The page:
Job Description for Assembler
Assemblers are responsible for completing assembly tasks according to specific company instructions, including following plans and drawings for step-by-step assembly instructions and collecting and installing parts to create new products.Read More...
Assemblers must be organized and pay close attention to detail to avoid assembly errors that could delay production goals and should also keep their work area clean of all unnecessary items to prevent cluttering. They use protective gear such as goggles, boots, aprons, and hats to avoid accidents and report their progress to an assembly manager in their department. Assemblers may also be responsible for identifying possible obstacles in the manufacturing process and helping other assemblers as needed. Some may help move finished products into a different area for quality control or help operate drills, saws, and other dangerous tools after specific training. They generally work alongside other assemblers to reach objectives within given time-frames, but should also work well on their own with minimal supervision.
Communication skills are necessary in this position to notify supervisors of any issues during the assembly process. They work in a fast-paced environment handling equipment, resources, and other materials to assemble final products with efficiency and expertise, and must also lift heavy objects on a regular basis and perform basic computer functions for accurate item-counts. These assemblers stand on their feet for several hours at a time and use specialized tools to complete their tasks, and may also use pliers, screwdrivers, rulers, or hammers. A high school diploma is generally required for this position, and relevant prior experience is highly beneficial.
- Position, align, fasten and install piping, fixtures, or wiring and electrical components to form assemblies or subassemblies, using hand tools, rivet guns, and welding equipment.
- Construct or assemble an entire product or component of a product.
Common Career Paths for Assembler
Assemblers may progress into high-paying roles like Manufacturing Production Manager, where median compensation is $62K annually. Assemblers go on to become Factory Assembly Line Workers more often than anything even though median pay for the role is $28K. Assemblers who move into a Manufacturing Production Supervisor role, another well-traveled path for those in this field, tend to find salaries of $51K.
Assembler Job Listings
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Popular Employer Salaries for Assembler
Many Assemblers can be found at The Boeing Company, Lowe's Home Improvement Inc., Wal-Mart Stores, Inc, General Electric (GE) Oil & Gas, and Lockheed Martin Corp, firms that are at the top of the field. For Assemblers, comfortable salaries can be found at The Boeing Company; in fact, average earnings are around $42K, the highest in the area, though the difference in the company's lowest and highest employee paychecks ($25K versus $48K) is great. Other big spenders include Eaton Corporation, Lockheed Martin Corp, and General Electric (GE) Oil & Gas, top-paying firms where Assemblers see paychecks nearing $41K, $37K, or $37K.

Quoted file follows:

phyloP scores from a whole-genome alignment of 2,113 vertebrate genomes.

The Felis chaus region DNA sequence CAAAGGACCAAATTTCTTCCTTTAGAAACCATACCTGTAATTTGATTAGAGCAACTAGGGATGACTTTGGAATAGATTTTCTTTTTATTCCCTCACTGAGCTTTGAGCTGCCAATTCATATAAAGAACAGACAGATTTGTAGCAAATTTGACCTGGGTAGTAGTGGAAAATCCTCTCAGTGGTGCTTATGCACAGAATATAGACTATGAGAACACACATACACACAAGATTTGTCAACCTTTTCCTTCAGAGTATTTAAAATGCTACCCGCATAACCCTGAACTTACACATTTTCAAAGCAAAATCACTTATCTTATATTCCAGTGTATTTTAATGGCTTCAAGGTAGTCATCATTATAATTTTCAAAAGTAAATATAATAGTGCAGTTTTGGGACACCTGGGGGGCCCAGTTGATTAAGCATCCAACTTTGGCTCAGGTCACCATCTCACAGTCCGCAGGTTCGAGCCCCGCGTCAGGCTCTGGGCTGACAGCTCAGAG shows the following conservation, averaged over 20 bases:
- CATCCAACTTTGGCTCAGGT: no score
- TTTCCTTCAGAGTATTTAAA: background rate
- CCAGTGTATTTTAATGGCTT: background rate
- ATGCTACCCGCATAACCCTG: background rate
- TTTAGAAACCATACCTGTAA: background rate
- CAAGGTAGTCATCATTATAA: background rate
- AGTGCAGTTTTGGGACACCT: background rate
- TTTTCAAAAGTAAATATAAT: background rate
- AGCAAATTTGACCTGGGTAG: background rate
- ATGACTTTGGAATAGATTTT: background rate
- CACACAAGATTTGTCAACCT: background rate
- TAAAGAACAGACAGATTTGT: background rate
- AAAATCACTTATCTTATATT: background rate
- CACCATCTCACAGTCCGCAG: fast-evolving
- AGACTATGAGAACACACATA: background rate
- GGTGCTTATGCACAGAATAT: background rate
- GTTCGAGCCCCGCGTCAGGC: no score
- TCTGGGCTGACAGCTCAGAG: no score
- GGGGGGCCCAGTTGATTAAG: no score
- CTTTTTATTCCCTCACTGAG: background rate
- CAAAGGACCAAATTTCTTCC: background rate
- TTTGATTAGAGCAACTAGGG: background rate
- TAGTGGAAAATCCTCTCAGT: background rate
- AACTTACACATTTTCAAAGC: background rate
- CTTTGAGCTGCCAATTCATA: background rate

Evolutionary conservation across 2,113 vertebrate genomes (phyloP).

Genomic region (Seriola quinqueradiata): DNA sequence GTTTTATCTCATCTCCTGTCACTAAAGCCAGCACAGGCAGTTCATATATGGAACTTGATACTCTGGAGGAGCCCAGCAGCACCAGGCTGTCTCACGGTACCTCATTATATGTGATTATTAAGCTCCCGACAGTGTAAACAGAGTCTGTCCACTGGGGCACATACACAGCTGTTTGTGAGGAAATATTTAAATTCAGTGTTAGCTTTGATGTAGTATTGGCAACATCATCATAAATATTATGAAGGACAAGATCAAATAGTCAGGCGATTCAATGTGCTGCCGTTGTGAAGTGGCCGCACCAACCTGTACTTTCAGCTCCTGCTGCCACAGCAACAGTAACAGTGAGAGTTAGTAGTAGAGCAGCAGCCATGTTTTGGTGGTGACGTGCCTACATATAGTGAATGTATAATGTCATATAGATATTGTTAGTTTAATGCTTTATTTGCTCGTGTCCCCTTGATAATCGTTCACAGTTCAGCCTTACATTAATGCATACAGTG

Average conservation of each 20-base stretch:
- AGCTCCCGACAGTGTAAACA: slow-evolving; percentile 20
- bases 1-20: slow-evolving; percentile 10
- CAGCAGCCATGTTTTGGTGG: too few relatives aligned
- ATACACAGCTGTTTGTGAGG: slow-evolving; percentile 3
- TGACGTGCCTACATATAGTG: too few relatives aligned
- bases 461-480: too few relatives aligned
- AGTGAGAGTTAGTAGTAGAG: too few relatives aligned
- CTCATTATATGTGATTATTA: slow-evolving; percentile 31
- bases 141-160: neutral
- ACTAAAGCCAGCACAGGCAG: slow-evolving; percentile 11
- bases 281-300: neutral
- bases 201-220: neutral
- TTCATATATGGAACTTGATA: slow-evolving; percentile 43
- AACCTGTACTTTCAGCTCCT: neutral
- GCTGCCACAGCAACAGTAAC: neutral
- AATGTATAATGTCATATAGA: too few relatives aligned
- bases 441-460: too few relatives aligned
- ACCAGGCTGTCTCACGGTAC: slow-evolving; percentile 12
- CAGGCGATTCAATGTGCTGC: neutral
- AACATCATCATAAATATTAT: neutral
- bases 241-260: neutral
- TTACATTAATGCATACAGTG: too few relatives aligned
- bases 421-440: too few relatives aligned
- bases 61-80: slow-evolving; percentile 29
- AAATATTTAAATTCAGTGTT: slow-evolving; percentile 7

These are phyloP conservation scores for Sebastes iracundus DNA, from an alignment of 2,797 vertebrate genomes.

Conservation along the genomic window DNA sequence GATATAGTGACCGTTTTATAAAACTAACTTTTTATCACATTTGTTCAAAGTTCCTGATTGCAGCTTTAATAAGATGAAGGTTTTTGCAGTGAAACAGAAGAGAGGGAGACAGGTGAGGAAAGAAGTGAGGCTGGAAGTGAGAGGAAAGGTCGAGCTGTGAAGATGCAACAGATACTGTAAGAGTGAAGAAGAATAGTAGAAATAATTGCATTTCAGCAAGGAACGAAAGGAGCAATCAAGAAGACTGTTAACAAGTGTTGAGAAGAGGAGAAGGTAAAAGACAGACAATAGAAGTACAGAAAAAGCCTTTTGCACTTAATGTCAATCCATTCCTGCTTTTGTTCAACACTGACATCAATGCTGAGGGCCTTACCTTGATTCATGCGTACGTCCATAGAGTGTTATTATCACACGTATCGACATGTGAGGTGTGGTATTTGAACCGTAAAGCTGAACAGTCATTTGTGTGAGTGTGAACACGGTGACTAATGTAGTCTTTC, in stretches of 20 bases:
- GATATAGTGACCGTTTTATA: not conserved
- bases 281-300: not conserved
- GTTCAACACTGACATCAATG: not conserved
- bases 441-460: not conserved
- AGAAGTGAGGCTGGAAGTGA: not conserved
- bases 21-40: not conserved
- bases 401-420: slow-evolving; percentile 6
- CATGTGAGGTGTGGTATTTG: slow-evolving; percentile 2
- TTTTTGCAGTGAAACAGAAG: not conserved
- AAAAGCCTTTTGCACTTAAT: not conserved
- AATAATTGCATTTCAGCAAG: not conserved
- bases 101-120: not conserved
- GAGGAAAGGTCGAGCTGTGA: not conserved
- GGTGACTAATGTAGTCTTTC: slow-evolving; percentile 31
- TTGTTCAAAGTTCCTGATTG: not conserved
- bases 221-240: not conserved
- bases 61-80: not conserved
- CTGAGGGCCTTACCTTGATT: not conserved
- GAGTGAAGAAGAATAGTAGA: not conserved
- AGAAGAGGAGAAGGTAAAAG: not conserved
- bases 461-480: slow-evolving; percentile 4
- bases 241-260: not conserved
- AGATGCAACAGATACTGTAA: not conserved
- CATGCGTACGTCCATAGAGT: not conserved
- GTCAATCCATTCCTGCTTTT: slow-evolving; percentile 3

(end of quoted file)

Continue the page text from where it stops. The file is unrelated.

Employees at Wal-Mart Stores, Inc, Lowe's Home Improvement Inc., and Lowe's Companies, Inc can also expect below-average earnings of $19K, $26K, and $28K.
Popular Skills for Assembler
Survey results imply that Assemblers deploy a substantial tool kit of skills at work. Most notably, facility with Tools, Team Leadership, and Electronic Troubleshooting are correlated to pay that is significantly above average, leading to increases of 40 percent, 24 percent, and 14 percent, respectively. Those listing Assembly as a skill should be prepared for drastically lower pay. Electronic Equipment Installation and Metal Inert Gas Welding also typically command lower compensation. Those educated in Assembler tend to be well versed in Blueprints.
Pay by Experience Level for Assembler
Median of all compensation (including tips, bonus, and overtime) by years of experience.
Assemblers with more experience do not necessarily bring home bigger paychecks. In fact, experience in this field tends to impact compensation minimally. Those in the early stages of their career can expect to make around $27K; however, individuals with five to 10 years of experience bring in $32K on average — a distinctly larger sum. For Assemblers, 10 to 20 years of experience on the job amounts to an average salary of $34K. After two decades in the workforce, the average Assembler generally earns more than ever; median pay for this group is estimated at $37K.
Pay Difference by Location
For Assemblers, busy Fort Worth offers a higher-than-average pay rate, 39 percent above the national average. Assemblers will also find cushy salaries in Seattle (+25 percent), Appleton (+21 percent), Rochester (+17 percent), and Milwaukee (+15 percent). The lowest-paying market is Pittsburgh, which sits 7 percent below the national average.